Mr. Brawner attacks all three counts on the basis that there was no evidence that he possessed either the guns or the drugs. See Brawner's Points and Authorities in Support of Motion for Judgment of Acquittal at 3 ("The judgment of acquittal should be granted as the government has not established any nexus between defendant Brawner and either the gun or the drugs"). He points to the fact that he is not the lessee, that none of his clothes were found on the premises, and that no identification of his was discovered there. According to Mr. Brawner, he was visiting his son, and just happened to be at the wrong place at the wrong time. Although the case against Mr. Brawner is far from compelling, the evidence against him is sufficient for the Court to find that the jury did not base its verdict on mere speculation.
In order for the Court to sustain the jury's verdict, there must be sufficient proof that Mr. Brawner had actual or constructive possession of the drugs and the gun. It is undisputed that Mr. Brawner did not have actual possession, as the gun and drugs were concealed in two different closets at the time of the arrest. Thus, the Government's case against Mr. Brawner rests on the theory of constructive possession. In order for the Government to meet its evidentiary burden on the element of constructive possession,
there must be something more than mere presence at the scene of the criminal transaction. There must be some action, some word, or some conduct that links the individual to the narcotics and indicates that he had some stake in them, some power over them.
United States v. Pardo, 204 U.S. App. D.C. 263, 636 F.2d 535, 549 (D.C.Cir. 1980) (citing United States v. Staten, 189 U.S. App. D.C. 100, 581 F.2d 878, 884 (D.C.Cir. 1978)). See also Long, supra (reversing firearms conviction because there was "no evidence suggesting that Long was headed for the gun, or even that he knew of its existence"). Thus, the Court must determine whether the jury could have reasonably concluded that Mr. Brawner's conduct indicates that he had some power over or stake in the drugs and the gun at issue.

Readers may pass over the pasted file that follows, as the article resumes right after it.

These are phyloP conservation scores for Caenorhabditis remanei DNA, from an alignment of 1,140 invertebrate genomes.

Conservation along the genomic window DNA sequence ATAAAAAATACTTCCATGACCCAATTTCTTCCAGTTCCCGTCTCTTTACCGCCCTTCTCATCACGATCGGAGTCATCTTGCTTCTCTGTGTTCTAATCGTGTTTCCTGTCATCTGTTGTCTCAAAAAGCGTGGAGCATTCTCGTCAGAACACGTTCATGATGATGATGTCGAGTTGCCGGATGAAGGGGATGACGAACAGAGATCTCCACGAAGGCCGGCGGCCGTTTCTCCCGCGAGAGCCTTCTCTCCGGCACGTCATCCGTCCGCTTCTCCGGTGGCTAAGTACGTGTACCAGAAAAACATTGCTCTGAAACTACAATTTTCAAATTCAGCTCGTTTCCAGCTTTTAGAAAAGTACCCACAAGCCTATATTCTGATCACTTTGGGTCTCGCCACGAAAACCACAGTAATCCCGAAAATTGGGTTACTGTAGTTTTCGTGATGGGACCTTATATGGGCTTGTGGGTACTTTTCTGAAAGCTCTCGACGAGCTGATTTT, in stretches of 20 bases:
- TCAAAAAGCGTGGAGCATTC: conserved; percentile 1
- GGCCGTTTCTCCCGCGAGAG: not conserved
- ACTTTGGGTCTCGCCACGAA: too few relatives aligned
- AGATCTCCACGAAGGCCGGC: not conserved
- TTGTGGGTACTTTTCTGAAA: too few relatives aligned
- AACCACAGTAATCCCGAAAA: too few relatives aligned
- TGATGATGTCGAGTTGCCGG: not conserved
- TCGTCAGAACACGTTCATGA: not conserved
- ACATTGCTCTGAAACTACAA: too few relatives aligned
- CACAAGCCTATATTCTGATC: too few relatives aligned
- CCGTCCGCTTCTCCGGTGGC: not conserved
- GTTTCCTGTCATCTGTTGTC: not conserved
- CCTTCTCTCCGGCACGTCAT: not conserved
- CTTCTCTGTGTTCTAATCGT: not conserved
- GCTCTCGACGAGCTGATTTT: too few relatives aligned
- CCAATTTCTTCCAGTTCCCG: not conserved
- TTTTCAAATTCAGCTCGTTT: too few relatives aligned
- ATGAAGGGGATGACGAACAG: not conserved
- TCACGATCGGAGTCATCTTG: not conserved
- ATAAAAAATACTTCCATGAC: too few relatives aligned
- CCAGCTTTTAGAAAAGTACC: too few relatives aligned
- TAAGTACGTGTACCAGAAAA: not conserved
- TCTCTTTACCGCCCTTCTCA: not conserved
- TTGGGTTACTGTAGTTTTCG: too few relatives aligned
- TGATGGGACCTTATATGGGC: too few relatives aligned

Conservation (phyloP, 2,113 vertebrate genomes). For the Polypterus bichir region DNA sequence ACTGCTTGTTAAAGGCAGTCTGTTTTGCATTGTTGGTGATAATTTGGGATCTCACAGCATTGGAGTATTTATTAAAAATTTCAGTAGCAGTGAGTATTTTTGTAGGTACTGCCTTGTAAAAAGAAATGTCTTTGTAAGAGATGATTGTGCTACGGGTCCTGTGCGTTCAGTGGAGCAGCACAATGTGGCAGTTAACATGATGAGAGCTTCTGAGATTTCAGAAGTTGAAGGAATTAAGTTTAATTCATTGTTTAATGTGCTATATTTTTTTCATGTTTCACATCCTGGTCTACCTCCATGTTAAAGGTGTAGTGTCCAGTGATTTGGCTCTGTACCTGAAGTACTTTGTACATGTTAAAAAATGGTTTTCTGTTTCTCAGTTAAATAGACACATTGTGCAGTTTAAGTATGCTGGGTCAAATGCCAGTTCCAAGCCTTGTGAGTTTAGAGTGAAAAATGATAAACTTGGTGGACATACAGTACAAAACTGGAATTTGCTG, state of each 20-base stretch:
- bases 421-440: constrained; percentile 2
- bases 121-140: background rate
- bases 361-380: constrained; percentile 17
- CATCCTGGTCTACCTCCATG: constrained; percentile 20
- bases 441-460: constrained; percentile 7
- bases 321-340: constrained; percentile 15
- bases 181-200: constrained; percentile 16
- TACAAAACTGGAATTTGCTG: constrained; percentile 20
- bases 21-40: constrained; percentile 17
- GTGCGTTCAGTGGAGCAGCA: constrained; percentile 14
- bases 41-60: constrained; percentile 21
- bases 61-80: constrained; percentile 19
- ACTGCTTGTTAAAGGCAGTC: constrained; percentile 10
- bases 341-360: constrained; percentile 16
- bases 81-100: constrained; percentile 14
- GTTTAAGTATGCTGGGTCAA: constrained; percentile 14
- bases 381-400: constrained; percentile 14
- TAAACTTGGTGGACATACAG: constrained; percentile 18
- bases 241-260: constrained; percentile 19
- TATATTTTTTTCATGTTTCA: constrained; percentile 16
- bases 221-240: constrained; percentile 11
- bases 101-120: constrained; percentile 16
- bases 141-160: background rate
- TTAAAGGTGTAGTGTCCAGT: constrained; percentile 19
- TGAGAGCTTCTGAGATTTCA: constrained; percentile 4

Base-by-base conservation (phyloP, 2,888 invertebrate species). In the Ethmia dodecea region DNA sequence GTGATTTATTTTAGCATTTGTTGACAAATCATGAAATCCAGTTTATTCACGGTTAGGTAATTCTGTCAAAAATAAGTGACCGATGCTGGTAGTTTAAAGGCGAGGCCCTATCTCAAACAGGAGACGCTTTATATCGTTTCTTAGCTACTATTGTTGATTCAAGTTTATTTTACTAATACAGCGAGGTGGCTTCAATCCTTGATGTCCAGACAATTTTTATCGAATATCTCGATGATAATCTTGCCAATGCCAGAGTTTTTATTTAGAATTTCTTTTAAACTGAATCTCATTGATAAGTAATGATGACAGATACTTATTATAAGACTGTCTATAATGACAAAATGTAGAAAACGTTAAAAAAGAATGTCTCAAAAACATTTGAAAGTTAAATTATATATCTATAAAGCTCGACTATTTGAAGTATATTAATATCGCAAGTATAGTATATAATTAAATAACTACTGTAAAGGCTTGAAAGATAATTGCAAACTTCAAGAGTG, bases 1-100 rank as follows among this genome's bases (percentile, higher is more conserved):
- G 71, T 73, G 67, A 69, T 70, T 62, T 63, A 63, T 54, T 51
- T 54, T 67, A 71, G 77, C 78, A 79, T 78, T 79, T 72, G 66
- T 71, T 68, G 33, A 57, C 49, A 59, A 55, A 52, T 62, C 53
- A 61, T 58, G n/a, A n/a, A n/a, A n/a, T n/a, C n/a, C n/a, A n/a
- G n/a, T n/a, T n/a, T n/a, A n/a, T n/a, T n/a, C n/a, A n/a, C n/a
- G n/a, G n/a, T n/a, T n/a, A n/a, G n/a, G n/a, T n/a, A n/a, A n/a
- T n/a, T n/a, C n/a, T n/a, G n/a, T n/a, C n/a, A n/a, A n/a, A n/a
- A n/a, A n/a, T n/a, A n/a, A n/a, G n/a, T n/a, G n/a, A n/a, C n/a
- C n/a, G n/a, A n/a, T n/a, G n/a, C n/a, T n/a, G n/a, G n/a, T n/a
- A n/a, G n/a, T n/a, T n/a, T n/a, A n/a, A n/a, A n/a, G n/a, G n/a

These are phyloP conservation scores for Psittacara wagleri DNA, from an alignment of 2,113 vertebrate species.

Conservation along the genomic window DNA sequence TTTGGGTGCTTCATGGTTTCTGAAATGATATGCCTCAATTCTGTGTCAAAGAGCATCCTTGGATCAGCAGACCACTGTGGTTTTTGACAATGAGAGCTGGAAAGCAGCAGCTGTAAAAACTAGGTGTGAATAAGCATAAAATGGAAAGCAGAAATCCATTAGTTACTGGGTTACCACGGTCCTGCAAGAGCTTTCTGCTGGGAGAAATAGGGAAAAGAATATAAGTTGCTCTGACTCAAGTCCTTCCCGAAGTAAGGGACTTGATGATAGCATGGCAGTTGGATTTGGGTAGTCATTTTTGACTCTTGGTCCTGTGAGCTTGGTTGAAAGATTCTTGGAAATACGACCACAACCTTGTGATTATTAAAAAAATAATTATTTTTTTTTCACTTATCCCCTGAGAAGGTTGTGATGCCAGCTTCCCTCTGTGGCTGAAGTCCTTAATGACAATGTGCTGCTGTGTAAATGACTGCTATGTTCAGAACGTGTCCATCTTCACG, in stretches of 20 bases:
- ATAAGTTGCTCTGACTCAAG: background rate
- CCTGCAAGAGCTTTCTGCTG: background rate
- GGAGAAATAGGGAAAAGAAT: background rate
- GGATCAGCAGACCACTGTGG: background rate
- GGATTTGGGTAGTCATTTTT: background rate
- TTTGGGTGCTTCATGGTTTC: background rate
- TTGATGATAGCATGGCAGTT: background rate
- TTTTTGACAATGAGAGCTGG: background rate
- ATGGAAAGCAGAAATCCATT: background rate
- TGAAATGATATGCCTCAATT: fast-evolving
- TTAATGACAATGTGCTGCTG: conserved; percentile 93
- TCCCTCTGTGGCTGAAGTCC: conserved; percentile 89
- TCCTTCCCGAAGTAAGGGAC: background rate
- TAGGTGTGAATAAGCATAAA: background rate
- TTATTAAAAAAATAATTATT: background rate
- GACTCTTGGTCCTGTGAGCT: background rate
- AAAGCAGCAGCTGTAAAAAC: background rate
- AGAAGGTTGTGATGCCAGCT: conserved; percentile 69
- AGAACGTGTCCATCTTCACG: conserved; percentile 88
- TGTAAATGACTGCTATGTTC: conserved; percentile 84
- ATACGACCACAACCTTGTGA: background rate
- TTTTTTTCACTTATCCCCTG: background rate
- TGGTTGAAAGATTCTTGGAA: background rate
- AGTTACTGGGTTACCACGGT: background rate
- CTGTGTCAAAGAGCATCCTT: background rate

The evidence shows that the police found Mr. Brawner in the upstairs bedroom where both the drugs and the gun were secreted. Based upon the fact that the police discovered Mr. Brawner shirtless late at night in the middle of February, the jury may have concluded that Mr. Brawner was sleeping in the house on the evening on which the arrest transpired. There is also no dispute that the police observed Mr. Brawner peering out the front and rear bedroom windows as the arrest was about to take place. The jury may have accepted the Government's conclusion, based on the testimony and experience of police officers, that Mr. Brawner's behavior was evasive and was a last-ditch effort to toss the guns and the drugs. There is also no dispute that, after he was searched and arrested, the police observed Mr. Brawner, along with Ms. Johnson, squirming on the couch. Money was later found beneath one of the cushions on the sofa. The jury may have concluded that Mr. Brawner was involved in the sale and distribution of drugs from the premises. Finally, despite the fact that the drugs and guns were concealed in a closet, both items were located in the same bedroom where Mr. Brawner was apprehended, and both items were within Mr. Brawner's reach had the police chosen not to come upstairs immediately upon entering the house. This evidence indicates more than mere presence at the scene of the crime and does suffice to prove constructive possession of the drugs and the gun.